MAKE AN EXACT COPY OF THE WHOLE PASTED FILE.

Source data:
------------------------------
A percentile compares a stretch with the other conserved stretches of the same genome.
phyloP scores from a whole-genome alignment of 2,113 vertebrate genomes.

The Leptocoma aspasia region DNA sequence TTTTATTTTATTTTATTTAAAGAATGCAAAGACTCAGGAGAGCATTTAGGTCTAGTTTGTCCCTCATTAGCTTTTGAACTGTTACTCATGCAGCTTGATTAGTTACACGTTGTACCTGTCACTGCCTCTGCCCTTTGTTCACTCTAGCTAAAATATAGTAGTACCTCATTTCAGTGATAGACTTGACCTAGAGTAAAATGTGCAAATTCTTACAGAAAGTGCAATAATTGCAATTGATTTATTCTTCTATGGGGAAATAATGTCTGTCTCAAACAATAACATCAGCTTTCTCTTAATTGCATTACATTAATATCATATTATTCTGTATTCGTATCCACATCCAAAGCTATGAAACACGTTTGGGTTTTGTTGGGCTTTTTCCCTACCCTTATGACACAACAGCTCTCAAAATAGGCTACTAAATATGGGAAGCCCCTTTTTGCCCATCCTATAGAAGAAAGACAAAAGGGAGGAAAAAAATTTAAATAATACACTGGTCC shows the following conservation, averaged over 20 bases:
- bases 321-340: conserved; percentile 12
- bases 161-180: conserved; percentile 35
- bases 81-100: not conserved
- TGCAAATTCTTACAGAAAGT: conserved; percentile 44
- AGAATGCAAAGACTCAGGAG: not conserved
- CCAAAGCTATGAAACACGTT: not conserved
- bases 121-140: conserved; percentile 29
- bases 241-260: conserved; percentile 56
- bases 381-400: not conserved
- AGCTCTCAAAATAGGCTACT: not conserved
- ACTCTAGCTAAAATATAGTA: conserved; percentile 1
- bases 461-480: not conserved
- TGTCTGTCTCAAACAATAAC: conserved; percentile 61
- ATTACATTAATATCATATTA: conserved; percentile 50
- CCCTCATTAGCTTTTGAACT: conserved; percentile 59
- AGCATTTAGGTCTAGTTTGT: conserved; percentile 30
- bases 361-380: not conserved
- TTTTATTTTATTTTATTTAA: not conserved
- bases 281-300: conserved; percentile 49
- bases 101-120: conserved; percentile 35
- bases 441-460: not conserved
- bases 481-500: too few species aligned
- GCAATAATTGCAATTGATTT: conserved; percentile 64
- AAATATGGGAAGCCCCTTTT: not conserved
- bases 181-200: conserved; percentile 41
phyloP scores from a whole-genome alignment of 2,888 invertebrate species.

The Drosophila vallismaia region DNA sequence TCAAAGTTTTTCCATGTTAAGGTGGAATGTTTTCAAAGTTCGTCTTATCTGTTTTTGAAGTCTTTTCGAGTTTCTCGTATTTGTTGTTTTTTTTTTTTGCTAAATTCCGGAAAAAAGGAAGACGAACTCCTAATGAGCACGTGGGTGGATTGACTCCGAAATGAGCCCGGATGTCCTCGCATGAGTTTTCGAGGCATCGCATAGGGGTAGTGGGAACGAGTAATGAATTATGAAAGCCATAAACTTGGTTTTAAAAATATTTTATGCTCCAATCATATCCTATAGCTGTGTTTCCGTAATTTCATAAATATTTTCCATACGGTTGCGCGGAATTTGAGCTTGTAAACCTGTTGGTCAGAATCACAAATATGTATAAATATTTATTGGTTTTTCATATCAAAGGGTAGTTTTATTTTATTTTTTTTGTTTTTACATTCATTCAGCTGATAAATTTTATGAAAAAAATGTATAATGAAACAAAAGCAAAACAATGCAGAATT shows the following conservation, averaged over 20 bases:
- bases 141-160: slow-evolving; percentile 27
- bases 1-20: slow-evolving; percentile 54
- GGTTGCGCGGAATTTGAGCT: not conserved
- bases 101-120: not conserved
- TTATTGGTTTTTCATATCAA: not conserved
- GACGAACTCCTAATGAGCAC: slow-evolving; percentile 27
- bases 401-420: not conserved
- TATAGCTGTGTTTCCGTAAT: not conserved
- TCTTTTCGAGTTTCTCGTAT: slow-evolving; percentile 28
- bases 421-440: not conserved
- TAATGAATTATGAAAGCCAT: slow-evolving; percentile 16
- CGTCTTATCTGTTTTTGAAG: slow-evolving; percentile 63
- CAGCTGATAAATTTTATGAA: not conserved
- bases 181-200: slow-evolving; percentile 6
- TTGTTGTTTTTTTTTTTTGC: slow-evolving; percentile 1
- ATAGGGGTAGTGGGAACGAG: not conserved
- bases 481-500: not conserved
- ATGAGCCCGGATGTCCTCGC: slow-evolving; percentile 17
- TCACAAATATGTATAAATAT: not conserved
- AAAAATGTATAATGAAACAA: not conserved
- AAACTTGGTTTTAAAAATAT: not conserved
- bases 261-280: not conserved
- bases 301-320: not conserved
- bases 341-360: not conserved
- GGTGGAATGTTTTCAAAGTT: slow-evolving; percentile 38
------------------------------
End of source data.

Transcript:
A percentile compares a stretch with the other conserved stretches of the same genome.
phyloP scores from a whole-genome alignment of 2,113 vertebrate genomes.

The Leptocoma aspasia region DNA sequence TTTTATTTTATTTTATTTAAAGAATGCAAAGACTCAGGAGAGCATTTAGGTCTAGTTTGTCCCTCATTAGCTTTTGAACTGTTACTCATGCAGCTTGATTAGTTACACGTTGTACCTGTCACTGCCTCTGCCCTTTGTTCACTCTAGCTAAAATATAGTAGTACCTCATTTCAGTGATAGACTTGACCTAGAGTAAAATGTGCAAATTCTTACAGAAAGTGCAATAATTGCAATTGATTTATTCTTCTATGGGGAAATAATGTCTGTCTCAAACAATAACATCAGCTTTCTCTTAATTGCATTACATTAATATCATATTATTCTGTATTCGTATCCACATCCAAAGCTATGAAACACGTTTGGGTTTTGTTGGGCTTTTTCCCTACCCTTATGACACAACAGCTCTCAAAATAGGCTACTAAATATGGGAAGCCCCTTTTTGCCCATCCTATAGAAGAAAGACAAAAGGGAGGAAAAAAATTTAAATAATACACTGGTCC shows the following conservation, averaged over 20 bases:
- bases 321-340: conserved; percentile 12
- bases 161-180: conserved; percentile 35
- bases 81-100: not conserved
- TGCAAATTCTTACAGAAAGT: conserved; percentile 44
- AGAATGCAAAGACTCAGGAG: not conserved
- CCAAAGCTATGAAACACGTT: not conserved
- bases 121-140: conserved; percentile 29
- bases 241-260: conserved; percentile 56
- bases 381-400: not conserved
- AGCTCTCAAAATAGGCTACT: not conserved
- ACTCTAGCTAAAATATAGTA: conserved; percentile 1
- bases 461-480: not conserved
- TGTCTGTCTCAAACAATAAC: conserved; percentile 61
- ATTACATTAATATCATATTA: conserved; percentile 50
- CCCTCATTAGCTTTTGAACT: conserved; percentile 59
- AGCATTTAGGTCTAGTTTGT: conserved; percentile 30
- bases 361-380: not conserved
- TTTTATTTTATTTTATTTAA: not conserved
- bases 281-300: conserved; percentile 49
- bases 101-120: conserved; percentile 35
- bases 441-460: not conserved
- bases 481-500: too few species aligned
- GCAATAATTGCAATTGATTT: conserved; percentile 64
- AAATATGGGAAGCCCCTTTT: not conserved
- bases 181-200: conserved; percentile 41
phyloP scores from a whole-genome alignment of 2,888 invertebrate species.

The Drosophila vallismaia region DNA sequence TCAAAGTTTTTCCATGTTAAGGTGGAATGTTTTCAAAGTTCGTCTTATCTGTTTTTGAAGTCTTTTCGAGTTTCTCGTATTTGTTGTTTTTTTTTTTTGCTAAATTCCGGAAAAAAGGAAGACGAACTCCTAATGAGCACGTGGGTGGATTGACTCCGAAATGAGCCCGGATGTCCTCGCATGAGTTTTCGAGGCATCGCATAGGGGTAGTGGGAACGAGTAATGAATTATGAAAGCCATAAACTTGGTTTTAAAAATATTTTATGCTCCAATCATATCCTATAGCTGTGTTTCCGTAATTTCATAAATATTTTCCATACGGTTGCGCGGAATTTGAGCTTGTAAACCTGTTGGTCAGAATCACAAATATGTATAAATATTTATTGGTTTTTCATATCAAAGGGTAGTTTTATTTTATTTTTTTTGTTTTTACATTCATTCAGCTGATAAATTTTATGAAAAAAATGTATAATGAAACAAAAGCAAAACAATGCAGAATT shows the following conservation, averaged over 20 bases:
- bases 141-160: slow-evolving; percentile 27
- bases 1-20: slow-evolving; percentile 54
- GGTTGCGCGGAATTTGAGCT: not conserved
- bases 101-120: not conserved
- TTATTGGTTTTTCATATCAA: not conserved
- GACGAACTCCTAATGAGCAC: slow-evolving; percentile 27
- bases 401-420: not conserved
- TATAGCTGTGTTTCCGTAAT: not conserved
- TCTTTTCGAGTTTCTCGTAT: slow-evolving; percentile 28
- bases 421-440: not conserved
- TAATGAATTATGAAAGCCAT: slow-evolving; percentile 16
- CGTCTTATCTGTTTTTGAAG: slow-evolving; percentile 63
- CAGCTGATAAATTTTATGAA: not conserved
- bases 181-200: slow-evolving; percentile 6
- TTGTTGTTTTTTTTTTTTGC: slow-evolving; percentile 1
- ATAGGGGTAGTGGGAACGAG: not conserved
- bases 481-500: not conserved
- ATGAGCCCGGATGTCCTCGC: slow-evolving; percentile 17
- TCACAAATATGTATAAATAT: not conserved
- AAAAATGTATAATGAAACAA: not conserved
- AAACTTGGTTTTAAAAATAT: not conserved
- bases 261-280: not conserved
- bases 301-320: not conserved
- bases 341-360: not conserved
- GGTGGAATGTTTTCAAAGTT: slow-evolving; percentile 38